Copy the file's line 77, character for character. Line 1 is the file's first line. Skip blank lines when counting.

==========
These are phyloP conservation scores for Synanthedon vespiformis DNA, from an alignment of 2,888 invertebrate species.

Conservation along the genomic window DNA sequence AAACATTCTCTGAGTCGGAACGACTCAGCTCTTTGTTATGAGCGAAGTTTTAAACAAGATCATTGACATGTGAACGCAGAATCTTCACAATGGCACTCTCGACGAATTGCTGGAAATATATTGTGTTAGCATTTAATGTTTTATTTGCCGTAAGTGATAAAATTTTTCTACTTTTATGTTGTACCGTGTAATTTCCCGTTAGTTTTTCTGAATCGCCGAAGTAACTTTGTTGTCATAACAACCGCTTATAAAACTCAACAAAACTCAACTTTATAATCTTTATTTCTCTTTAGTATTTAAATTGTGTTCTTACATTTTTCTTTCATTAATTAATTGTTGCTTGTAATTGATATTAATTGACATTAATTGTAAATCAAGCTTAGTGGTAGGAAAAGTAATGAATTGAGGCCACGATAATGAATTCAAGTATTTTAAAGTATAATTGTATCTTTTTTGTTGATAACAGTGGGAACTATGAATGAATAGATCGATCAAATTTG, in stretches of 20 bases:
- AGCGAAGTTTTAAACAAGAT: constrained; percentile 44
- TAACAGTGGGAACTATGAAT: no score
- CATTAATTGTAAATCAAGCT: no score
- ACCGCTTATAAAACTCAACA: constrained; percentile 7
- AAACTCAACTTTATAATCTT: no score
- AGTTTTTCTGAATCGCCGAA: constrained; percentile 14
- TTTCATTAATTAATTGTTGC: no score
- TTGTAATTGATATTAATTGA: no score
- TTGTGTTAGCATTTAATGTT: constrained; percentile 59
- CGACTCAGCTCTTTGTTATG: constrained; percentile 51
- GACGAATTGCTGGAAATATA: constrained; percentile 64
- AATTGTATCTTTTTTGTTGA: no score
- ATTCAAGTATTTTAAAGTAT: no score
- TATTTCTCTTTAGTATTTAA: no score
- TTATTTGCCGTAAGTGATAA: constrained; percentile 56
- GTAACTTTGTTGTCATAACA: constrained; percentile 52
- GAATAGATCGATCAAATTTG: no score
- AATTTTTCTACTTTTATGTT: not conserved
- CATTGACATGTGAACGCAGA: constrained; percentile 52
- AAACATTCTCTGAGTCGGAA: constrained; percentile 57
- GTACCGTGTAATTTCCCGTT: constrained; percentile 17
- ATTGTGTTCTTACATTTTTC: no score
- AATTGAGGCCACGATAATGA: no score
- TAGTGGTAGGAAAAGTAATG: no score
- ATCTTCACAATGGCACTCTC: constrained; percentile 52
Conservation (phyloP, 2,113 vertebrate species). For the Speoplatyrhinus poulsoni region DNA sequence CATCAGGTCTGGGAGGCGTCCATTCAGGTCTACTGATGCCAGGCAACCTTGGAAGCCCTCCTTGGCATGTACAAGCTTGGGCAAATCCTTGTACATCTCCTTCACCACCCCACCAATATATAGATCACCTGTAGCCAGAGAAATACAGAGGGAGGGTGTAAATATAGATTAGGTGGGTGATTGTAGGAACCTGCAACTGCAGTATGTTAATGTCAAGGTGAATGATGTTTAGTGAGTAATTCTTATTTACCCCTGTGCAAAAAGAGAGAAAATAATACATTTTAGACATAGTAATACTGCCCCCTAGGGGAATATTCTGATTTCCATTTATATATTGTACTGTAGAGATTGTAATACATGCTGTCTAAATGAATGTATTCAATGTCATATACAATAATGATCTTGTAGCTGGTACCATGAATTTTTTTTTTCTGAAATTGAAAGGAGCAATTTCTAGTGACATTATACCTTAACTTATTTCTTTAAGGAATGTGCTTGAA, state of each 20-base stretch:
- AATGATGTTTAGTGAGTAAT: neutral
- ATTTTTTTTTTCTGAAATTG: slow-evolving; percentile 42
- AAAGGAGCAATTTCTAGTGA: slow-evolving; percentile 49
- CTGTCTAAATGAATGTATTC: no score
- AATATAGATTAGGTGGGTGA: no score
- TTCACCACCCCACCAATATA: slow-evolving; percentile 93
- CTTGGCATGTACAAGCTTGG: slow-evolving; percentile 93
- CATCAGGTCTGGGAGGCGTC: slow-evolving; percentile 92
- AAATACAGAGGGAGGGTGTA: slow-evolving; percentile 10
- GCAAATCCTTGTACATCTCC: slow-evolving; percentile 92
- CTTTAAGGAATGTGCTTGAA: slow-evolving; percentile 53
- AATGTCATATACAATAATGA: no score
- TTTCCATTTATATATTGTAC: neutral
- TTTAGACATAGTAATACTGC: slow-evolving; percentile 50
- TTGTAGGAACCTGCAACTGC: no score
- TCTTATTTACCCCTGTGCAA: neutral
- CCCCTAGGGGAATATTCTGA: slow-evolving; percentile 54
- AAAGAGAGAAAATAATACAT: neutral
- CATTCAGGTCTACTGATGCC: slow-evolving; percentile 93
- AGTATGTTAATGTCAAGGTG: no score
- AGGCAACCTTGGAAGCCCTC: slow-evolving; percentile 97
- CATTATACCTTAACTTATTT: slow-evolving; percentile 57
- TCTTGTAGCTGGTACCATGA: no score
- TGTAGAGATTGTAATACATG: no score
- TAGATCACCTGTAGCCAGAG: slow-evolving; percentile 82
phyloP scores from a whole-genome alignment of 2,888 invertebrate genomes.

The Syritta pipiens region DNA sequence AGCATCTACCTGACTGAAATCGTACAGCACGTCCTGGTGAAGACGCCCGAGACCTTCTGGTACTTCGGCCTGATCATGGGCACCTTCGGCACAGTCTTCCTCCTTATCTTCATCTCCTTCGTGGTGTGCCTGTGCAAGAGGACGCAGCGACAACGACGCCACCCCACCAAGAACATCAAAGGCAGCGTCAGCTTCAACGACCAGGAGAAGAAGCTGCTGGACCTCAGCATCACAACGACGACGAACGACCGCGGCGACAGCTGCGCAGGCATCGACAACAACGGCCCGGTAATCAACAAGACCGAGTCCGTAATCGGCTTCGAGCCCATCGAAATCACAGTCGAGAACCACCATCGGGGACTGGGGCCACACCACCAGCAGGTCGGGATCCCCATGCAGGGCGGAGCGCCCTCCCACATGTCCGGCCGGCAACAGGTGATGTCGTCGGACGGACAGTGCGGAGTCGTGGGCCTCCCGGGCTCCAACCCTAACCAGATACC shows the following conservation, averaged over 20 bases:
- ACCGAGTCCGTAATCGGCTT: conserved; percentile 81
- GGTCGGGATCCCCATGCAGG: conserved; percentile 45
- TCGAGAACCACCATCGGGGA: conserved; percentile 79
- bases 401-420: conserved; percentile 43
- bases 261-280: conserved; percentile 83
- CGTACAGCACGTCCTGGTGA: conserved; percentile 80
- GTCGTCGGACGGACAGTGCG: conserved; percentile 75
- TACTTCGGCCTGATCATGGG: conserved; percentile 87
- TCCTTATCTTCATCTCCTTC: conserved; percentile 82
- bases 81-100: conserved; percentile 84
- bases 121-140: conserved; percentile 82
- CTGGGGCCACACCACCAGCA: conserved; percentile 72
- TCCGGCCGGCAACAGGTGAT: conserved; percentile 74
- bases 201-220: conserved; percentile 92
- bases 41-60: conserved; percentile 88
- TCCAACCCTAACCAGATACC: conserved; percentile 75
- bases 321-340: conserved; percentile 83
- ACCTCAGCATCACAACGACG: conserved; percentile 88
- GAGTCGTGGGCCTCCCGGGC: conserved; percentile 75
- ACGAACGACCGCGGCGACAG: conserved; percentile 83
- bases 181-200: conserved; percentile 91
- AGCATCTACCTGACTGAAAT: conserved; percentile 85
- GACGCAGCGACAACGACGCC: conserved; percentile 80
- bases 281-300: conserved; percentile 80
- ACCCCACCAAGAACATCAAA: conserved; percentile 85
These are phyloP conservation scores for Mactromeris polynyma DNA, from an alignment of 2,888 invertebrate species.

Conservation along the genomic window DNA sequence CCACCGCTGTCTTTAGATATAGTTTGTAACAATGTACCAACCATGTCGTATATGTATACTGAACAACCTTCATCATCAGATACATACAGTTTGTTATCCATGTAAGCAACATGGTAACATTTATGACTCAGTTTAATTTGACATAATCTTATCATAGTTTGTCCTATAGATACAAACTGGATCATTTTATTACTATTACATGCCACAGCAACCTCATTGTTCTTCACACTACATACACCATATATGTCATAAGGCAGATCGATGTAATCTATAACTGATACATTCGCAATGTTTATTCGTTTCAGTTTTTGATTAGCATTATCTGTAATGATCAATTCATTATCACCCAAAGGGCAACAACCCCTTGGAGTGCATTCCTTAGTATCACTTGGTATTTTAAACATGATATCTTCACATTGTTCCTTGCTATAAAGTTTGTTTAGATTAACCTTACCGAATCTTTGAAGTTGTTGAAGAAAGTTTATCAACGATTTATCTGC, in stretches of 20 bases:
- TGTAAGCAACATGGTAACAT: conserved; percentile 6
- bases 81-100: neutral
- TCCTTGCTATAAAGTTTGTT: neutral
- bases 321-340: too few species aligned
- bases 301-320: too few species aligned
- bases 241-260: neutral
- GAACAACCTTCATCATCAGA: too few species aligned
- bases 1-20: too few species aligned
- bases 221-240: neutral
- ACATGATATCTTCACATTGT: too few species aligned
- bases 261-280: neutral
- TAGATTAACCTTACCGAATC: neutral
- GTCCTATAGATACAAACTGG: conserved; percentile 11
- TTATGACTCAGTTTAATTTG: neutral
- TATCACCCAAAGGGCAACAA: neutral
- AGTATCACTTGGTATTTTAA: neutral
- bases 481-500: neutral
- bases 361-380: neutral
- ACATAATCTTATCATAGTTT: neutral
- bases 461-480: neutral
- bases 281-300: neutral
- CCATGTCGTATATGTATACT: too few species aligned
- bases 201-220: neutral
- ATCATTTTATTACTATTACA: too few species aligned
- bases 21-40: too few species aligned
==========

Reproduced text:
- AGCATCTACCTGACTGAAAT: conserved; percentile 85